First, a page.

Mortgage maven Christopher Cruise summarizes yesterday's housing conference in D.C.:
My overall impression of the conference is that there will be changes and that maybe, maybe sometime in the next decade or so, Fannie and Freddie will cease to exist, or their functions will be split and half-retained in government and the other half fully privatized. The quasi-public/private role that they played for many years seems to be dead as a doornail. No one seemed to be receptive to that model being revived.
Whatever changes there are will be incremental and evolutionary. I didn't get the sense that the fix was in, that Treasury had already decided what to do about Fannie/Freddie, although it was pretty clear that eliminating them was not going to happen, at least not anytime soon. I don't think anyone wants Fannie/Freddie killed immediately, although it is clear that many believe the companies were poorly run in their final years.
The Obama Administration must report to Congress by January 2011 on its plans for Fannie and Freddie, hence this conference as well as a request for comments a few months ago that drew 300 submissions.
HUD Secretary Shaun Donovan said government involvement in the housing market needs to be smaller. He seemed to think government should have some role, but did not indicate what that role would be or how large it would be.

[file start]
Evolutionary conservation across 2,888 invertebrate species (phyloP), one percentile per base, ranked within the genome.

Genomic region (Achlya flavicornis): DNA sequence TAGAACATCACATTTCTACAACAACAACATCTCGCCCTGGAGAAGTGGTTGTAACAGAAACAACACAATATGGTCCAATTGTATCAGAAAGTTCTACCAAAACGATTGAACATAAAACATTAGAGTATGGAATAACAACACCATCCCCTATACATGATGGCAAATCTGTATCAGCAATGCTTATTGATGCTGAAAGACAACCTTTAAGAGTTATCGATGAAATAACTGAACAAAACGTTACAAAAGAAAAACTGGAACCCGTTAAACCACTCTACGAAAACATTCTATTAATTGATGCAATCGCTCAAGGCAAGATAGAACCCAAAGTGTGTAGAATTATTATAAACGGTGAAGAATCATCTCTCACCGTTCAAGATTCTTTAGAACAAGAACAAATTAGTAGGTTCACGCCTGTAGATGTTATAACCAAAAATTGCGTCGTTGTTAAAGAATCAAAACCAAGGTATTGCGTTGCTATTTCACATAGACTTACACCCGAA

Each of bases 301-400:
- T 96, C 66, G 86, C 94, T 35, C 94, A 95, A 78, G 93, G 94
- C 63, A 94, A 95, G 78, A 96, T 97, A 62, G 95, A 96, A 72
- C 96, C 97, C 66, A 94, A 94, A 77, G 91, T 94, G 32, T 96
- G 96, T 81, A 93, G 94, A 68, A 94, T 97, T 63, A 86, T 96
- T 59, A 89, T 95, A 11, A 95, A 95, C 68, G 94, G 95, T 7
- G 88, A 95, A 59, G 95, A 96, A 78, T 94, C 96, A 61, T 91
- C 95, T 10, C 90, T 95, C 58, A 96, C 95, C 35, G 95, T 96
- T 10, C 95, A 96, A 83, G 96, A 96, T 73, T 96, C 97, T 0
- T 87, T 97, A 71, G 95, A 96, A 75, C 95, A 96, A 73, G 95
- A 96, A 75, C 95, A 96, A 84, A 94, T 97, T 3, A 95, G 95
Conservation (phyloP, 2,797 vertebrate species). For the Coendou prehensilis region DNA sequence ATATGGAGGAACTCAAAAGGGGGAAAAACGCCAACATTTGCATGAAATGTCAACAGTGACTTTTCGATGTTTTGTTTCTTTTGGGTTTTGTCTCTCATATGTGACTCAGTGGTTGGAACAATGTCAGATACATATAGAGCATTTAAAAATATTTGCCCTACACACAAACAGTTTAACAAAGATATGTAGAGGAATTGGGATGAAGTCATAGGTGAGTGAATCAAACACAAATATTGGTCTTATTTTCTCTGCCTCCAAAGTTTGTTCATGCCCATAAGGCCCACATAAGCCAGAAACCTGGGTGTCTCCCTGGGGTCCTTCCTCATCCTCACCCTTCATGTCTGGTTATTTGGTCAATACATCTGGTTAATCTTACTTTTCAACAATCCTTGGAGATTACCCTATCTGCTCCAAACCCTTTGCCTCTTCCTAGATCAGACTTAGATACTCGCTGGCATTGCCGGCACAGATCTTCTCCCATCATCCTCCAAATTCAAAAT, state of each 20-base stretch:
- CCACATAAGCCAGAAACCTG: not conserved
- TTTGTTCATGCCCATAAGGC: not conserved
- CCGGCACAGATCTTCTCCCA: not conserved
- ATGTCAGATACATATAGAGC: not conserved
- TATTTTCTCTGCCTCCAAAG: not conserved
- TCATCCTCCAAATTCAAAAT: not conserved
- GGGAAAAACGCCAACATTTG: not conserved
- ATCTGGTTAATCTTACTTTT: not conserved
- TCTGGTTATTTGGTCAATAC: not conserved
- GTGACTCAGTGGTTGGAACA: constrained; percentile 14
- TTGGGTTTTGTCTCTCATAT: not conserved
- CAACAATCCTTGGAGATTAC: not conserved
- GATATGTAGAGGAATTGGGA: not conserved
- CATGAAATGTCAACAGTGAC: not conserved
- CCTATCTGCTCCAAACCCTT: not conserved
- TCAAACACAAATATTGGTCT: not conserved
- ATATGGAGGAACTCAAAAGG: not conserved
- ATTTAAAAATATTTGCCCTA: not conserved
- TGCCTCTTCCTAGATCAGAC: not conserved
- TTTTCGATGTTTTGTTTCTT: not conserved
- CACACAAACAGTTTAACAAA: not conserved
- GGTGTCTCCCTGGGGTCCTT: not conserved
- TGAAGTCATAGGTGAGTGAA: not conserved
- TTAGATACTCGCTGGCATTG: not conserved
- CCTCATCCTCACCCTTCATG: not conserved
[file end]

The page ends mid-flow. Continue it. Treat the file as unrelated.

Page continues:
There was a strong conservative point of view, articulated most-strongly by Alex Pollock of the American Enterprise Institute (see his writings on the subject at http://www.aei.org/ra/6 ) that Fannie and Freddie should be privatized. In his comments on a panel, Pollock called for a "private secondary market" that would "avoid market subsidies that increase home prices." He emphasized that the private/public model doesn't work.
Marc Morial, head of the National Urban League, reflected the liberal view that Fannie/Freddie should be preserved as government-sponsored enterprises, or GSEs. They "helped to create the American middle class," he told the gathering. He said "housing counseling and homebuyer education works."
Barbara J. Desoer, president of Bank of America Home Loans, was brief. She said the GSEs, if they survive, "should not hold mortgage-backed securities."
Brian Chappelle, a longtime industry observer, said "the housing recovery will continue to be stymied" until borrowers with FICO scores between 620-720 can get mortgage loans.